The former France playmaker, who earlier in the day started a new four-year term as leader of European football's ruling body after being re-elected unopposed, told Reuters in an interview that international football must take priority.
Slouched in an armchair and clearly tired after a long day, Platini said that during his career he never heard of a player abandoning his national team commitments to focus on club football.
"No, never," he said. "I remain very surprised two players have said they would rather win the Champions League," he added without naming any individuals.
"We have to do something, it's not good for football."
In his first four years as president Platini has carried out his promises to keep the Champions League open to clubs from smaller countries and force the bigger teams to live within their financial means.
He also said on Tuesday the region had enough strength in depth to expand Euro 2016 to 24 teams and said tiny nations like San Marino and Andorra had the same right to take part in international competitions as the bigger countries.
"Twenty-four teams is good, we have enough quality for that," Platini explained.
"We had 16 in 2008 and there were no British teams, there was no Belgium, no Serbia, no Finland and Norway and that means we have about 10 teams at the same standard as the ones who qualified."
Platini added that reducing the number of domestic club competitions could help to prevent overcrowding the calendar.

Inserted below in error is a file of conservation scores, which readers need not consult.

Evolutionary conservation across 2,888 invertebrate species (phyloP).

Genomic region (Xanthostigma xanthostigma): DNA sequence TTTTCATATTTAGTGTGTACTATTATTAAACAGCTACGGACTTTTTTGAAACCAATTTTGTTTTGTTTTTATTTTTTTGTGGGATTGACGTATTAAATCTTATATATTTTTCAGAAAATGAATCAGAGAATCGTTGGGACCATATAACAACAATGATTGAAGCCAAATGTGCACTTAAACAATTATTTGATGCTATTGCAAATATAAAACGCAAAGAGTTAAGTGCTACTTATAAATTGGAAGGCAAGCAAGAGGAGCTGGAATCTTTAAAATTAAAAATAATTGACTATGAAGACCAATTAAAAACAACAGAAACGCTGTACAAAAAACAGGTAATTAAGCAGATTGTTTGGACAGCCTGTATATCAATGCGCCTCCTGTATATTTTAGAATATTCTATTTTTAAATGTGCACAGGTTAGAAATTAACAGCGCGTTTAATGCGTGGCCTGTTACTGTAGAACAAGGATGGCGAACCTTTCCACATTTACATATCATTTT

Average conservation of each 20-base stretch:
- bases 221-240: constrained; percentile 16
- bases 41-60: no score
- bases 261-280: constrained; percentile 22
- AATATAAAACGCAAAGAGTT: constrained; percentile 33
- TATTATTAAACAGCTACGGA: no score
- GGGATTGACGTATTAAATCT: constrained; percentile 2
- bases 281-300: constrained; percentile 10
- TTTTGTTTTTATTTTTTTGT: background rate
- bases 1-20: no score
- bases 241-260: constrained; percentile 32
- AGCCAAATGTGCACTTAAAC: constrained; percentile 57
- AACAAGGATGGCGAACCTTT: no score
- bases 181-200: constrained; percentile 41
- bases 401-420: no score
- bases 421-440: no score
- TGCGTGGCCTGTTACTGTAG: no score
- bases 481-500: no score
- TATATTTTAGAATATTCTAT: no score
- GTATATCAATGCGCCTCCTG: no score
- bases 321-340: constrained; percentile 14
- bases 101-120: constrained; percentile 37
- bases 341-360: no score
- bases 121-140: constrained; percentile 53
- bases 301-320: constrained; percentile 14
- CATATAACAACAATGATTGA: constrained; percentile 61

"It is not easy but we have to find a solution one day," he said. "The calendar is the basis of everything... you can't play every day."
The existing calendar runs until 2014 and the following, which has yet to be drawn up, will run for another four years.
Although European Championship and World Cup qualifiers are plagued by one-sided matches, Platini rejected the suggestion UEFA's smallest nations should be forced to play in a preliminary round.
"I don't want that because San Marino is a country and the people of San Marino have the right to see France play," he said, citing the two as an example.
"I work for the development of football and seeing the best players in your country in a stadium is part of the love and development of football."
Platini also criticised the rules of world soccer's governing body FIFA over naturalisation, which allows players to represent one country at under-21 level before changing allegiance as a senior.
"It's very complicated, Europe lost the fight - we lost but it's a decision we didn't support," he said.
In an earlier news conference Platini said he was fed up of the crowd violence which has plagued some Eastern European countries.
"I'm sick of it, hooligans, vandalism, everything," he said. "I'm sick of the fact people can't go safely to a stadium."
Get the best features, fun and footballing frolics straight to your inbox every week.
Thank you for signing up to Four Four Two. You will receive a verification email shortly.
There was a problem. Please refresh the page and try again.